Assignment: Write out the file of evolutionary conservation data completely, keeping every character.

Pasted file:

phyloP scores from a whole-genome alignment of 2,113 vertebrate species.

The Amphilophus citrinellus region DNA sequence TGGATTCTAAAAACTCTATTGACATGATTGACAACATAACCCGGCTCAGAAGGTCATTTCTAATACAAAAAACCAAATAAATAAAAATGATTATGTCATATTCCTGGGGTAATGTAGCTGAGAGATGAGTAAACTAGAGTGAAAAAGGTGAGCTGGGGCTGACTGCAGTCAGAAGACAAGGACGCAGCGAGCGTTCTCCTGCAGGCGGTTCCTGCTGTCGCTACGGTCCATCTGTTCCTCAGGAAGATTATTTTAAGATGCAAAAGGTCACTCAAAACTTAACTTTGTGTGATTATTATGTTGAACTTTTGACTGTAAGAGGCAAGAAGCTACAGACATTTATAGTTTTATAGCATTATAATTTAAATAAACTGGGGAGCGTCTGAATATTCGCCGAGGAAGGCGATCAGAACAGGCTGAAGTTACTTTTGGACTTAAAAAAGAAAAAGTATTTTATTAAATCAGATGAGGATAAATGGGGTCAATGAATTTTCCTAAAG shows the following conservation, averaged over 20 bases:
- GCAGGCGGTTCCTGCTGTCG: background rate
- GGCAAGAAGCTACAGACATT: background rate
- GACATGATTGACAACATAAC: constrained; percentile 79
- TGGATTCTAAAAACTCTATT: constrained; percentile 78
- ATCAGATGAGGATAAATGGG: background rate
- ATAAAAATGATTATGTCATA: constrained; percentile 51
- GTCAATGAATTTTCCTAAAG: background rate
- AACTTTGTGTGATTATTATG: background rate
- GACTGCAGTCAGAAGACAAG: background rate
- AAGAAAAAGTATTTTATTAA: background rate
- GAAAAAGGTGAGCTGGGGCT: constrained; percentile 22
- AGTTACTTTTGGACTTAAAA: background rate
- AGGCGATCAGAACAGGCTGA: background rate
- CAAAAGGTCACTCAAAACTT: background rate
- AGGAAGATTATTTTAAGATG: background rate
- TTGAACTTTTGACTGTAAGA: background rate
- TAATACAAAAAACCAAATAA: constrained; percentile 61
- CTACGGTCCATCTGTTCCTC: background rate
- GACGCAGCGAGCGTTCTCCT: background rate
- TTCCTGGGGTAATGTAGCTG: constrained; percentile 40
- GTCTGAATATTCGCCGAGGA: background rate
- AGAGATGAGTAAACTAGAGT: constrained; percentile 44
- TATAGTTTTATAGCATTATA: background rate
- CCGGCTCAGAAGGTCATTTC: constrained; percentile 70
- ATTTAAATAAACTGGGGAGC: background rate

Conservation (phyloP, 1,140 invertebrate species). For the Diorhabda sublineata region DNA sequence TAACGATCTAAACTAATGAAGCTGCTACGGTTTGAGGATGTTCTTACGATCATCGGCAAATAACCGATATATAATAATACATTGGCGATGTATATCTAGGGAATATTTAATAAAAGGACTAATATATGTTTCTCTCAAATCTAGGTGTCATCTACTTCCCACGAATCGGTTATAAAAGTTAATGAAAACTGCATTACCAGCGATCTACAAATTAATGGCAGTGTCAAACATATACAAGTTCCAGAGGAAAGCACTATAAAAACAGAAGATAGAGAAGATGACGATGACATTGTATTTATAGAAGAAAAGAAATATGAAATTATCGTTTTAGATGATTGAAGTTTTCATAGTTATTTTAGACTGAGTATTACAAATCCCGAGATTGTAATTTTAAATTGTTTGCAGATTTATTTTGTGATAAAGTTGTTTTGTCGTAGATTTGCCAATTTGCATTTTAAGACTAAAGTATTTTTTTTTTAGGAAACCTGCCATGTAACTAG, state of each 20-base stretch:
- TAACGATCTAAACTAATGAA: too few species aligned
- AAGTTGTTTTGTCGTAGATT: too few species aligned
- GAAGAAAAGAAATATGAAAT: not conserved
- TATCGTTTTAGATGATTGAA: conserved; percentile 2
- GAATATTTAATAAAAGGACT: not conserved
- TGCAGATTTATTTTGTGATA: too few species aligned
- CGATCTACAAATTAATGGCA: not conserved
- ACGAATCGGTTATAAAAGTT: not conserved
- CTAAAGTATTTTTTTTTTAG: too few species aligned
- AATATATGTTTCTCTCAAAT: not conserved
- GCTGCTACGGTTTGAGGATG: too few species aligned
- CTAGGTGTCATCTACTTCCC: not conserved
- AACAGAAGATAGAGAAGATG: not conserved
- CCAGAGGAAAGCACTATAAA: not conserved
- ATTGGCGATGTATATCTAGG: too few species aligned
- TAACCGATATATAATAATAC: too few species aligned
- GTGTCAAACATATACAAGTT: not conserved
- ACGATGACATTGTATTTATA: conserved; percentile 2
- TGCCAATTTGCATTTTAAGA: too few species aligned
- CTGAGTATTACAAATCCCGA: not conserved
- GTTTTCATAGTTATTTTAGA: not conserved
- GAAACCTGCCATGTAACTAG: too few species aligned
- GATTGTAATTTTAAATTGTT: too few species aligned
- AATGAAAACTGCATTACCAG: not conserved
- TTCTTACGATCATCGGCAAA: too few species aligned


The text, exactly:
phyloP scores from a whole-genome alignment of 2,113 vertebrate species.

The Amphilophus citrinellus region DNA sequence TGGATTCTAAAAACTCTATTGACATGATTGACAACATAACCCGGCTCAGAAGGTCATTTCTAATACAAAAAACCAAATAAATAAAAATGATTATGTCATATTCCTGGGGTAATGTAGCTGAGAGATGAGTAAACTAGAGTGAAAAAGGTGAGCTGGGGCTGACTGCAGTCAGAAGACAAGGACGCAGCGAGCGTTCTCCTGCAGGCGGTTCCTGCTGTCGCTACGGTCCATCTGTTCCTCAGGAAGATTATTTTAAGATGCAAAAGGTCACTCAAAACTTAACTTTGTGTGATTATTATGTTGAACTTTTGACTGTAAGAGGCAAGAAGCTACAGACATTTATAGTTTTATAGCATTATAATTTAAATAAACTGGGGAGCGTCTGAATATTCGCCGAGGAAGGCGATCAGAACAGGCTGAAGTTACTTTTGGACTTAAAAAAGAAAAAGTATTTTATTAAATCAGATGAGGATAAATGGGGTCAATGAATTTTCCTAAAG shows the following conservation, averaged over 20 bases:
- GCAGGCGGTTCCTGCTGTCG: background rate
- GGCAAGAAGCTACAGACATT: background rate
- GACATGATTGACAACATAAC: constrained; percentile 79
- TGGATTCTAAAAACTCTATT: constrained; percentile 78
- ATCAGATGAGGATAAATGGG: background rate
- ATAAAAATGATTATGTCATA: constrained; percentile 51
- GTCAATGAATTTTCCTAAAG: background rate
- AACTTTGTGTGATTATTATG: background rate
- GACTGCAGTCAGAAGACAAG: background rate
- AAGAAAAAGTATTTTATTAA: background rate
- GAAAAAGGTGAGCTGGGGCT: constrained; percentile 22
- AGTTACTTTTGGACTTAAAA: background rate
- AGGCGATCAGAACAGGCTGA: background rate
- CAAAAGGTCACTCAAAACTT: background rate
- AGGAAGATTATTTTAAGATG: background rate
- TTGAACTTTTGACTGTAAGA: background rate
- TAATACAAAAAACCAAATAA: constrained; percentile 61
- CTACGGTCCATCTGTTCCTC: background rate
- GACGCAGCGAGCGTTCTCCT: background rate
- TTCCTGGGGTAATGTAGCTG: constrained; percentile 40
- GTCTGAATATTCGCCGAGGA: background rate
- AGAGATGAGTAAACTAGAGT: constrained; percentile 44
- TATAGTTTTATAGCATTATA: background rate
- CCGGCTCAGAAGGTCATTTC: constrained; percentile 70
- ATTTAAATAAACTGGGGAGC: background rate

Conservation (phyloP, 1,140 invertebrate species). For the Diorhabda sublineata region DNA sequence TAACGATCTAAACTAATGAAGCTGCTACGGTTTGAGGATGTTCTTACGATCATCGGCAAATAACCGATATATAATAATACATTGGCGATGTATATCTAGGGAATATTTAATAAAAGGACTAATATATGTTTCTCTCAAATCTAGGTGTCATCTACTTCCCACGAATCGGTTATAAAAGTTAATGAAAACTGCATTACCAGCGATCTACAAATTAATGGCAGTGTCAAACATATACAAGTTCCAGAGGAAAGCACTATAAAAACAGAAGATAGAGAAGATGACGATGACATTGTATTTATAGAAGAAAAGAAATATGAAATTATCGTTTTAGATGATTGAAGTTTTCATAGTTATTTTAGACTGAGTATTACAAATCCCGAGATTGTAATTTTAAATTGTTTGCAGATTTATTTTGTGATAAAGTTGTTTTGTCGTAGATTTGCCAATTTGCATTTTAAGACTAAAGTATTTTTTTTTTAGGAAACCTGCCATGTAACTAG, state of each 20-base stretch:
- TAACGATCTAAACTAATGAA: too few species aligned
- AAGTTGTTTTGTCGTAGATT: too few species aligned
- GAAGAAAAGAAATATGAAAT: not conserved
- TATCGTTTTAGATGATTGAA: conserved; percentile 2
- GAATATTTAATAAAAGGACT: not conserved
- TGCAGATTTATTTTGTGATA: too few species aligned
- CGATCTACAAATTAATGGCA: not conserved
- ACGAATCGGTTATAAAAGTT: not conserved
- CTAAAGTATTTTTTTTTTAG: too few species aligned
- AATATATGTTTCTCTCAAAT: not conserved
- GCTGCTACGGTTTGAGGATG: too few species aligned
- CTAGGTGTCATCTACTTCCC: not conserved
- AACAGAAGATAGAGAAGATG: not conserved
- CCAGAGGAAAGCACTATAAA: not conserved
- ATTGGCGATGTATATCTAGG: too few species aligned
- TAACCGATATATAATAATAC: too few species aligned
- GTGTCAAACATATACAAGTT: not conserved
- ACGATGACATTGTATTTATA: conserved; percentile 2
- TGCCAATTTGCATTTTAAGA: too few species aligned
- CTGAGTATTACAAATCCCGA: not conserved
- GTTTTCATAGTTATTTTAGA: not conserved
- GAAACCTGCCATGTAACTAG: too few species aligned
- GATTGTAATTTTAAATTGTT: too few species aligned
- AATGAAAACTGCATTACCAG: not conserved
- TTCTTACGATCATCGGCAAA: too few species aligned